Wow some awesome release news from Microchip about a fancy new chip that just dropped. If you know us (and you’re reading this blog so yeah you probably do) you know we just luuuuv the ATSAMD21 – featured in our M0 Feathers, Metro M0 and even the new Gemma M0 we just put in the shop.
The ATSAMD21 has always felt to us like the next evolution for fans of the 8-bit AVRs like the ATmega and ATtiny series – with 256 KB of flash, 32 KB of RAM, 48 MHz Cortex M0+ chipset, USB, tons of timers, peripherals, ADC, DAC, up to 6 SPI/I2C/UART devices… using the SAMD21 feels so roomy and comfortable.
One of the most fun projects we’ve had over the last year is porting MicroPython to the ATSAMD21 (which we call CircuitPython since the API deviated a bit). Now, MicroPython works just fine on the SAMD21 and you can build many projects quickly, using the built in Python 3 interpretter. And while we absolutely adore it, it’s just a *little bit* sluggish on the ATSAMD21 as its only a Cortex M0 at 48MHz, and doesn’t have any hardware floating point support. And 32KB of RAM is huge for Arduino but CircuitPython can run out of memory if you’re doing a lot.
As we started exploring CircuitPython more and more it became clear we could really use an upgrade path. So we asked Microchip “heyyyy so is there like an upgrade to the atsamd21 that’s maybe a cortex m3 or m4, with more RAM and maybe 100 MHz?” and they were all like “maaaybeeee….plz sign this NDA” and we were like “sweet!” and we got a bunch of ATSAMD51 chips and a datasheet! You can check out the no-longer-sekret datasheet here (PDF).
The ATSAMD51 is to the ATSAMD21 as it was in turn to the ATMega328. More! Better! Faster! Here are some quick specs:
- Cortex M4 core running at 120 MHz
- Hardware DSP and floating point support
- Up to 1 MByte flash, 192 KB RAM
- Sizes ranging from 48-QFN to 128-TQFP (the 48 QFN is *nearly* pin compatible with the ATSAMD21 but it isnt 100% drop in compatible)
Some neat new peripherals/upgrades:
- Built in 1.8V buck for lower power uses (needs an external inductor)
- Dual 1MSPS DAC
- Dual 1MSPS ADC
- Parallel capture controller (for camera/video in)
- Built in crypto engines with AES (256 bit), true RNG, Pubkey controller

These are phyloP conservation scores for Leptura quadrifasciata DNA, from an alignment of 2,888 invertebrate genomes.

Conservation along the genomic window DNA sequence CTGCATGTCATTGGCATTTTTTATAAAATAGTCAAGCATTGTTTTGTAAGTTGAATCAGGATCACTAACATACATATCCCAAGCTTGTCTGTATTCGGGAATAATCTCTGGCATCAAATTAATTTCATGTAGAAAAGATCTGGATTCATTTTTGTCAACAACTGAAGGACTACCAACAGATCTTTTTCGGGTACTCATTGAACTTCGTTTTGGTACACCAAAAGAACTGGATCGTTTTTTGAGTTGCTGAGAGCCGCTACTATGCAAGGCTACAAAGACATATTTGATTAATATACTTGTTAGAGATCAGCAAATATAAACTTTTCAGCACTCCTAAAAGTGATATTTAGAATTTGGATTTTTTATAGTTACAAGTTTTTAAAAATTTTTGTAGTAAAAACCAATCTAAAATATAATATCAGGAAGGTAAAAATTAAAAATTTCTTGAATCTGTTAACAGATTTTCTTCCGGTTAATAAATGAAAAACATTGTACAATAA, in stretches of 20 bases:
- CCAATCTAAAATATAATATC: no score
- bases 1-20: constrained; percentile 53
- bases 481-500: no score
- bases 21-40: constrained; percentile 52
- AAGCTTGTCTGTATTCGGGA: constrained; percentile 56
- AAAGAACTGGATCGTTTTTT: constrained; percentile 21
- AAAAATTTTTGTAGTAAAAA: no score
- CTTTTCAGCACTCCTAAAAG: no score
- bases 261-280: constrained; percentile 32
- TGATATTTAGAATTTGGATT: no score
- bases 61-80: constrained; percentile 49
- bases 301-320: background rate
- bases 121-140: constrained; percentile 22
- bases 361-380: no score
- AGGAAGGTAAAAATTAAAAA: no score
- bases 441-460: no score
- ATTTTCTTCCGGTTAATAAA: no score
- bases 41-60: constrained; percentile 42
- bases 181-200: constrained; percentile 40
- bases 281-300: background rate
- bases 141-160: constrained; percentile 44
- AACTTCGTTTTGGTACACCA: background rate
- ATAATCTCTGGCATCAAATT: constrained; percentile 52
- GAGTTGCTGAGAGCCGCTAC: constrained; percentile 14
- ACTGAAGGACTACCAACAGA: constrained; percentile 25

- Ethernet MAC on the SAME5 series
- QSPI for fast SPI transfers
- SD/MMC controller
- “configurable custom logic” – this one is particularly interesting/weird, you get latches and LUT you can link up
- PDEC – rotary encoder hardware support
The speed, and extra space makes it excellent for our next generation of CircuitPython boards, and the price is pretty good too – only about $3 each for the ATSAMD51G19 in reel qty. Considering its the same list price as an ATmega32u4 it’s an easy choice for us!
We also like that the pricing is so competitive with other Cortex M4 suppliers, e.g. STM32F405RGT6 is ~$6.50/1K pcs and the similar ATSAMD51J20A is $3.70 (the STM is faster, the SAM has more RAM, it was hard to find a perfect 1:1 comparison) compared to the Kinetis K20 series (famous for being used in the Teensy 3.2) the MK20DX256 has 25% of the Flash size, 25% as much RAM, 60% of the speed, but costs $1-1.25 more. Competition is heating up!
Any how, the Atmel ATSAMD51 series looks really awesome to me, and its now public and you can order some chips even from microchip direct. Some chips are in stock now, such as the ATSAMD51N20A-AU, ATSAMD51P19A-AU, others will be shipping in late October. We’ve already started designing a Feather M4 and Metro M4 and we’ve even gotten it going with Arduino core with some tweaks to the current SAMD core.
Excited to try out this chip? We don’t have hardware for sale quite yet (and likely won’t until chips are shipping in larger qty in November) but if you have early hardware access for some reason you can check out our forked Arduino SAMD codebase at
for our latest code – full 120MHz clocking, GPIO, ADC, DAC, I2C/SPI/UART, USB all basically work but there’s a few tweaks and bugfixes still.
The BOSSA bootloader working here:
and the software bootloader tool here:
We hope to get these all merged into mainline soon, and also a CircuitPython port that can take advantage of the awesome power that can be unleashed!